Later Victorian Portraits Catalogue

Carlo Pellegrini (1839-1889), 'Ape'; caricaturist

Caricaturist (‘Ape’, ‘Singe’); born March 1839, in Capua, southern Italy, into an aristocratic landowning family. Educated in Naples; apparently no formal artistic training but drew caricatures from an early age; volunteered with Garibaldi 1860; acquaintanceship with Edward, Prince of Wales (Naples 1862) useful on arrival in London 1864; career launched by coloured portraits chargés of Disraeli and Gladstone 1869 for recently founded Vanity Fair; though never the most prolific Vanity Fair artist, [1] he was certainly the most influential, [2] and created the portrait type; died of tuberculosis at his home, 53 Mortimer Street, London, on 22 January 1889.

Accounts of his foreign habits and eccentricities abound in memoirs of the period. [3]

In person he was little and stout, and extremely fastidious. He always wore white spats, and their whiteness was ever immaculate, for he rode everywhere […] His boots, too, were the acme of perfection, and his nails were as long and pointed as those of a Mandarin.[4]

Louise Jopling wrote the following account of his working methods:

He did not give his sitters much trouble, in the way of posing. He would make a note of any personage on his thumb nail, or on his shirt cuff, but generally it was sufficient for him to follow his intended victim about, for two or three days, and he would thus learn him by heart, and, in his Studio, with only the mental image of the man before his mind’s eye, he would produce the salient points that made a smile come to the lips of the observer, as he saw the cartoon of the week. [5]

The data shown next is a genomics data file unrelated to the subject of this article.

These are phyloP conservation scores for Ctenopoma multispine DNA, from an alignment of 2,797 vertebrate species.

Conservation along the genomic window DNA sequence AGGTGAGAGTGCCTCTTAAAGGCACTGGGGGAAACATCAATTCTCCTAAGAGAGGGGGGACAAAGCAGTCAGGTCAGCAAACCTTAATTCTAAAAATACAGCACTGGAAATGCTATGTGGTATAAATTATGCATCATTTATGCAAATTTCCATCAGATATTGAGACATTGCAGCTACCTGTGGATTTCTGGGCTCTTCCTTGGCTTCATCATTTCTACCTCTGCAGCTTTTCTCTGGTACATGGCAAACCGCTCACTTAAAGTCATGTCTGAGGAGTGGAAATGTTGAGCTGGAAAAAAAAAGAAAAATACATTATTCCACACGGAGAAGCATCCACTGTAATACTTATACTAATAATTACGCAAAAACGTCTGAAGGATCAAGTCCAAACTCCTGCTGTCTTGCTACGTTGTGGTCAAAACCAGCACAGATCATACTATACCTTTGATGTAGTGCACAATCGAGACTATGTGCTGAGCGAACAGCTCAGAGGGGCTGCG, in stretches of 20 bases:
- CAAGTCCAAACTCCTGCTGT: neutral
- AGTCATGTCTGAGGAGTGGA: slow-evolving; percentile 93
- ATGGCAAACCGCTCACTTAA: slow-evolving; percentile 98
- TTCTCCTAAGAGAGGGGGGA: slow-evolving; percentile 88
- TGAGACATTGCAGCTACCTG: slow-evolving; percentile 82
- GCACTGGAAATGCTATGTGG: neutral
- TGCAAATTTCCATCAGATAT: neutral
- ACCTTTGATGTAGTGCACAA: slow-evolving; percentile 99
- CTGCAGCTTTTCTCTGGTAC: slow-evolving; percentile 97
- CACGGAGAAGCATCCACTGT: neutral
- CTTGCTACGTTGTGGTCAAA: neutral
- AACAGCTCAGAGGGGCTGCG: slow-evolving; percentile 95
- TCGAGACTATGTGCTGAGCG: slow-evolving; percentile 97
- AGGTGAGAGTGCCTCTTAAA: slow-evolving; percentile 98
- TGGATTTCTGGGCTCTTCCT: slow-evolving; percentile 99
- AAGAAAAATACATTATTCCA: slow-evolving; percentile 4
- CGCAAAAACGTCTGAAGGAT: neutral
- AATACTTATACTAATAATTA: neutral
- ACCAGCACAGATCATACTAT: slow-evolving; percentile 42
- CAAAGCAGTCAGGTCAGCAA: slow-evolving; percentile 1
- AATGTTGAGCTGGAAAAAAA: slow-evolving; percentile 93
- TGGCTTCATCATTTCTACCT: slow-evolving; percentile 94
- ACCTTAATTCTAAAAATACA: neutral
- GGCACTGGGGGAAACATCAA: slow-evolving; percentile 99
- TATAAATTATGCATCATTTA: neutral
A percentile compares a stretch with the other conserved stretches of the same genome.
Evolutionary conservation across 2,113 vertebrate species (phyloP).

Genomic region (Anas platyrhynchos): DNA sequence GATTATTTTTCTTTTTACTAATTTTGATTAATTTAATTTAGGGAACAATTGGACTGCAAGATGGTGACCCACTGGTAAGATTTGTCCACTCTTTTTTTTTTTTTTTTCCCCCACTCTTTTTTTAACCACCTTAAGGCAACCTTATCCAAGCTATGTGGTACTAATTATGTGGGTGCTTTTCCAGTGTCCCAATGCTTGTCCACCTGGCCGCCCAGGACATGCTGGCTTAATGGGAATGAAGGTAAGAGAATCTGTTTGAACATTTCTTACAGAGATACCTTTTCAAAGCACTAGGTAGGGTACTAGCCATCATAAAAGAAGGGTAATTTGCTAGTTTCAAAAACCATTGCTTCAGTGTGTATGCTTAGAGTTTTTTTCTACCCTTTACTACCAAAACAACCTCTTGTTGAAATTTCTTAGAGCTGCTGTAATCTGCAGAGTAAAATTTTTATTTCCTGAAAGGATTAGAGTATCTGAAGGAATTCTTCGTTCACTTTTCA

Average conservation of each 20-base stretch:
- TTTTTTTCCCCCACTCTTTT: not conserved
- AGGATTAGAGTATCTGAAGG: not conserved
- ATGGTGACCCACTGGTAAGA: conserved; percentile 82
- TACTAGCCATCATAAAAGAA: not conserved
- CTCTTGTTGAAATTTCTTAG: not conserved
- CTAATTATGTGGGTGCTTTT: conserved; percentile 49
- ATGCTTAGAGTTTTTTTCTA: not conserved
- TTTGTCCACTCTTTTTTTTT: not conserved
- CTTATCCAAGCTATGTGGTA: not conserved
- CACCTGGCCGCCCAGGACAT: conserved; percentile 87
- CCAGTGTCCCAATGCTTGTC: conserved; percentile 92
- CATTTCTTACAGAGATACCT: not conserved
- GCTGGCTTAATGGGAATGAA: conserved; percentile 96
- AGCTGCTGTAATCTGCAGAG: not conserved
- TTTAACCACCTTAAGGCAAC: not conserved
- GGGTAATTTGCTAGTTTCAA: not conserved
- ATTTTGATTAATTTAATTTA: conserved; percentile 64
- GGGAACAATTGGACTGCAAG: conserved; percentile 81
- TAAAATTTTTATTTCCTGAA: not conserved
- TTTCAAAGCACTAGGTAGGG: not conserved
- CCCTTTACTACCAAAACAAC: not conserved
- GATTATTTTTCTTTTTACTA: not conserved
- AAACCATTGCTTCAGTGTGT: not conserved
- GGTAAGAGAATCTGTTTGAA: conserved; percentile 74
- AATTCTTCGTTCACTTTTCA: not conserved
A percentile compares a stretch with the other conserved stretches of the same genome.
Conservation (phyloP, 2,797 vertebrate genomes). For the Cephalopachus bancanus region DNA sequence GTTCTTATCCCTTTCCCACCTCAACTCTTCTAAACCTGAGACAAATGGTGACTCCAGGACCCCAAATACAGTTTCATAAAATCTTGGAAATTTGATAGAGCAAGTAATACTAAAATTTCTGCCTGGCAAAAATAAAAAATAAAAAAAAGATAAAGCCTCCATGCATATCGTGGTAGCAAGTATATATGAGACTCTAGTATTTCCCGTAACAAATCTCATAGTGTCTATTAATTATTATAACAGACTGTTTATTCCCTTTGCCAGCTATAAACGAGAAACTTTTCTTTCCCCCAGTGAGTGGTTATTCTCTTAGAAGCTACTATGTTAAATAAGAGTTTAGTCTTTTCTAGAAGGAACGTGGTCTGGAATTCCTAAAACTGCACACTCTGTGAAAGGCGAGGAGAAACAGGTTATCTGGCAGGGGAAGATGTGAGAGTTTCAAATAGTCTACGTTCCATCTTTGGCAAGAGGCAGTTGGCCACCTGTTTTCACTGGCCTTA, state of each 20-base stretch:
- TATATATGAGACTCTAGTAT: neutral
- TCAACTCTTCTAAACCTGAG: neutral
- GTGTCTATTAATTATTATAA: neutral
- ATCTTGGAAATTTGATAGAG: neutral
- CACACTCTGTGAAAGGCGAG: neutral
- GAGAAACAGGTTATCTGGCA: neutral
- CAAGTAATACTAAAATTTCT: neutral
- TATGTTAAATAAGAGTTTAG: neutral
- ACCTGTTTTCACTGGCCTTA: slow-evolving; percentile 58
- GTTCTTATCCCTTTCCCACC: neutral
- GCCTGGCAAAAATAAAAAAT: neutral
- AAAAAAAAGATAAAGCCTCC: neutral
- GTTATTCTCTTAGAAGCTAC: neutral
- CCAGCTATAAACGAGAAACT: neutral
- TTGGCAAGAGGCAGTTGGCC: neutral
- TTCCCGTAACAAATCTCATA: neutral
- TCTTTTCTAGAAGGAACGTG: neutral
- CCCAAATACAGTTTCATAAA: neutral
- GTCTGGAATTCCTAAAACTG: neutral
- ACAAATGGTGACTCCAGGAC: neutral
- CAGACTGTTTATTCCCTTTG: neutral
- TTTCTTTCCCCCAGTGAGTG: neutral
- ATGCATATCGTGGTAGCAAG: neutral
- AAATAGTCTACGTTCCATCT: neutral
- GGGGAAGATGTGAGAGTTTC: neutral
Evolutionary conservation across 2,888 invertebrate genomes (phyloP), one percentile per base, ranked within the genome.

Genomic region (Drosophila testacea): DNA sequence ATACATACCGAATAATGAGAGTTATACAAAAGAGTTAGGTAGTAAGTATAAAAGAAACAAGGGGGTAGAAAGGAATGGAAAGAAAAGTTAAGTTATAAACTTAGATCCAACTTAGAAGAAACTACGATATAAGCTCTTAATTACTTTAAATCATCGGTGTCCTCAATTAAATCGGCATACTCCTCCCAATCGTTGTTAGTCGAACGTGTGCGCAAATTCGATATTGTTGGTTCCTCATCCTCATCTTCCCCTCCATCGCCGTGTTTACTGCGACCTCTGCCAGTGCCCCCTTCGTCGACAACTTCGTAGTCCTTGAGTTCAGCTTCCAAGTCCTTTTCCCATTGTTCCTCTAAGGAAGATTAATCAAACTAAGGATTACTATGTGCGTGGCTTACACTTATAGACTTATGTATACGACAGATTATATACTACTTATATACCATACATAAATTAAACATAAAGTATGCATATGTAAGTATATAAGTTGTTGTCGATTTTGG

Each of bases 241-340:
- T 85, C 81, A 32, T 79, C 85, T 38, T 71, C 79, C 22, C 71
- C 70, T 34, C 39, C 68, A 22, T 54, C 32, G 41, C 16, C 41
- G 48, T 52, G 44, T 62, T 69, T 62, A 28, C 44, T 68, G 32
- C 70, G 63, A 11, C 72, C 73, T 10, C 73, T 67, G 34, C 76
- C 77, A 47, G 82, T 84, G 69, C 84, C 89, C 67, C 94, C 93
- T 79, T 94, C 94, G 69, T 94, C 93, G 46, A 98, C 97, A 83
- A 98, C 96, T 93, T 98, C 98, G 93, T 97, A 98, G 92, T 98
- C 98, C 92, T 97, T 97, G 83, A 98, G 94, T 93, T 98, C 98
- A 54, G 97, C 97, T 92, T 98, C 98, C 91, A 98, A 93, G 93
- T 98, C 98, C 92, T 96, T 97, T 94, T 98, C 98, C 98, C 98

Carol Blackett-Ord

Footnotesback to top

1) Sir Leslie Ward (‘Spy’) produced 1325 cartoons as against Pellegrini’s 333.
2) For instance, Max Beerbohm dedicated his first book of drawings (Caricatures of Twenty-Five Gentlemen, 1896) to ‘the Shade of Carlo Pellegrini’.
3) See Carr 1908; Furniss 1901, [1919], 1925; Ward 1915.
4) Ward 1915, p.96.
5) Jopling 1925, pp.251–2.

Referencesback to top

Alley 1981
Alley, R., Tate Gallery’s Collection of Modern Art, London, 1981.

Carr 1908
Carr, J.C., Some Eminent Victorians: Personal Recollections in the World of Art and Letters, London, 1908.

Fredeman 2002–10
Fredeman, W.E., ed., The Correspondence of Dante Gabriel Rossetti, 9 vols, Woodbridge, Suffolk, 2002–10.

Furniss 1901
Furniss, H.,Confessions of a Caricaturist, 2 vols, London, 1901.

Furniss [1919]
Furniss, H., My Bohemian Days, London, n.d. [1919].

Furniss 1925
Furniss, H., The Two Pins Club, London, 1925.

Harris 1976
Harris, E., ‘Carlo Pellegrini: Man and “Ape”’, Apollo, vol.103, 1976, pp.53–7.

Harris & Ormond 1976
Harris, E., and R. Ormond, Vanity Fair: An Exhibition of Original Cartoons, NPG, London, 1976.

Jopling 1925
Jopling, L., Twenty Years of My Life, 1867 to 1887, London, 1925.

Matthews & Mellini 1982
Matthews, R., and P. Mellini, In ‘Vanity Fair’, London, 1982.

Mellini 2004
Mellini, P., ‘Pellegrini, Carlo [Ape] (1839–1889)’, ODNB, Oxford, 2004.

Naylor 1965
Naylor, L., The Irrepressible Victorian: The Story of Thomas Gibson Bowles, London, 1965.

Symon 1896
Symon, J.D., ‘A Visit to “Vanity Fair', The Windsor Magazine, vol.3, 1896, pp.703–14.

Ward 1915
Ward, L., Forty Years of ‘Spy’, London, 1915.

Wood 1995
Wood, C., Victorian Painters, Woodbridge, Suffolk, 1995.